As another week of quarantine begins, I’ve noticed a new worry taking root in my heart. Finances. With the stock market on a roller-coaster ride, I’m growing concerned about what my husband and I will live on in the future if our retirement fund vanishes. Our senior friends and family members face the same worry. Many of my friends make their living through conferences and retreats and concerts—all of which have been cancelled, leaving them without an income. My son and many others have been laid off from work without pay.
But I think I’ve discovered an antidote to my financial fears, and for the many other fears that have arisen during these strange times: Remembering.
I remember a time, years ago, when our finances were extremely tight after my husband went into full-time ministry. I was trying to outfit our three children for school one fall and the list of school supplies ate up a huge chunk of our budget, leaving little room for clothes. The kids would need warm boots for the Canadian winters, which meant we could afford only one pair of shoes apiece—and they would have to be gym shoes. Our son Ben, then six years old, spotted a pair of shiny, black dress shoes like his dad wore to church, and he begged me to buy them instead of the gym shoes. He wanted to dress up for church, too. I had to say no.
“Then I’ll pray and ask God for them,” he replied.
Uh oh. His simple faith astounded me. And worried me. How could I support and encourage his fledgling prayer life yet still teach him that prayer isn’t a magic wand you can wave to get whatever you want? I had no idea. But meanwhile, I started scrambling for a way to “play God” and buy those shoes for him. Maybe I could find some extra cash somewhere or ask Grandma for a loan. Because truthfully, I didn’t quite believe that God would answer Ben’s prayer.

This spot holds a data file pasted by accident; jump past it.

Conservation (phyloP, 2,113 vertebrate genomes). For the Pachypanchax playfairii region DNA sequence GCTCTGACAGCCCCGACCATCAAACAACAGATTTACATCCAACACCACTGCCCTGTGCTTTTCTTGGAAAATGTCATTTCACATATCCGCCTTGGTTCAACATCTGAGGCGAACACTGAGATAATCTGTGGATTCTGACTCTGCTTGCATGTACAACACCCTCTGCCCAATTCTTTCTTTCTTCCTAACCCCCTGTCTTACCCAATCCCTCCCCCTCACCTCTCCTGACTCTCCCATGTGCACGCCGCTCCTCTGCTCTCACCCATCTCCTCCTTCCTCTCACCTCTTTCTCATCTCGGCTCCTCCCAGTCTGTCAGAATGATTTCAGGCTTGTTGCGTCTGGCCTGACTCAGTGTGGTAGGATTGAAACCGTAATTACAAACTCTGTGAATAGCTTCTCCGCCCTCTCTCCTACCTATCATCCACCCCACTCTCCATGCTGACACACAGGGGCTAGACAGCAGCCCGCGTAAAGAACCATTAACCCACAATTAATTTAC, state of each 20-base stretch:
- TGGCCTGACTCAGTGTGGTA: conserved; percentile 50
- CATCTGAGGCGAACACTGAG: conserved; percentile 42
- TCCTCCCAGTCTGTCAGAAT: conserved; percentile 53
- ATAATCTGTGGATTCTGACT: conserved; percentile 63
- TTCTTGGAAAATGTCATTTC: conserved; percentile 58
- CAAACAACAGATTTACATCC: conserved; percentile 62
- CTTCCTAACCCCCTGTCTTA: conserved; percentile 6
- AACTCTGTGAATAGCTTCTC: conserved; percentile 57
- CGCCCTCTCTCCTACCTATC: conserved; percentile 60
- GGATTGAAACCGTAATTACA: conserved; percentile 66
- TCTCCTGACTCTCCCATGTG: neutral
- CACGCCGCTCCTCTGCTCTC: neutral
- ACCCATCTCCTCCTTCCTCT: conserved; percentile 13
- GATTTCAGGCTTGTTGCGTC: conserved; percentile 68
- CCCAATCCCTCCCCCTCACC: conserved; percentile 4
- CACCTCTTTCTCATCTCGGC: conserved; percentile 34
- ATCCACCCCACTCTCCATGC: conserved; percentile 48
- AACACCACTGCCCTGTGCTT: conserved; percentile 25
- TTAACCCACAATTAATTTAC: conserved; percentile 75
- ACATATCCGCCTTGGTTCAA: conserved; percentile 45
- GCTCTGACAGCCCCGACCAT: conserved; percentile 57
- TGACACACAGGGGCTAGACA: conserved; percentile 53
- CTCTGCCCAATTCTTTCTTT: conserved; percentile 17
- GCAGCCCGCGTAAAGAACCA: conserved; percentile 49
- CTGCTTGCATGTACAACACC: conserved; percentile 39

The very next day—while I was still scheming—my neighbor came over with a bag of clothes that her son Martin had outgrown. He was a year older than Ben, and I was grateful for the hand-me-downs. “Now, I don’t know if you’ll want these or not,” she said. “Martin was in a wedding last year and he only wore them once.” She pulled a pair of shiny, black dress shoes from the bag.
They were Ben’s size.
“Yes,” I murmured, barely able to breathe.
“Well, good. Then here’s another pair Ben can grow into.” She lifted a second pair from the bag. “Martin was in another wedding recently and I know he’ll never wear these again, either.”
I’m quite sure I heard God laughing.
Ben treasured both pairs of those shoes, and I know that his faith grew from the experience—as did mine. I had known in theory that God feeds the sparrows and clothes the lilies, but I learned that He also hears a six-year-old boy’s very specific prayers and is well able to answer them. To abundantly answer them! And now, remembering this lesson, I know that I can trust God with my prayers for the future.
Jesus said “So do not worry, saying ‘What shall we eat?’ or ‘What shall we drink?’ or ‘What shall we wear?’…Your Heavenly Father knows that you need them.” In fact, He even knows your shoe size.
In these trying times, let’s all “Remember the wonders He has done…” (Psalm 105:5) and trust Him to hear our prayers.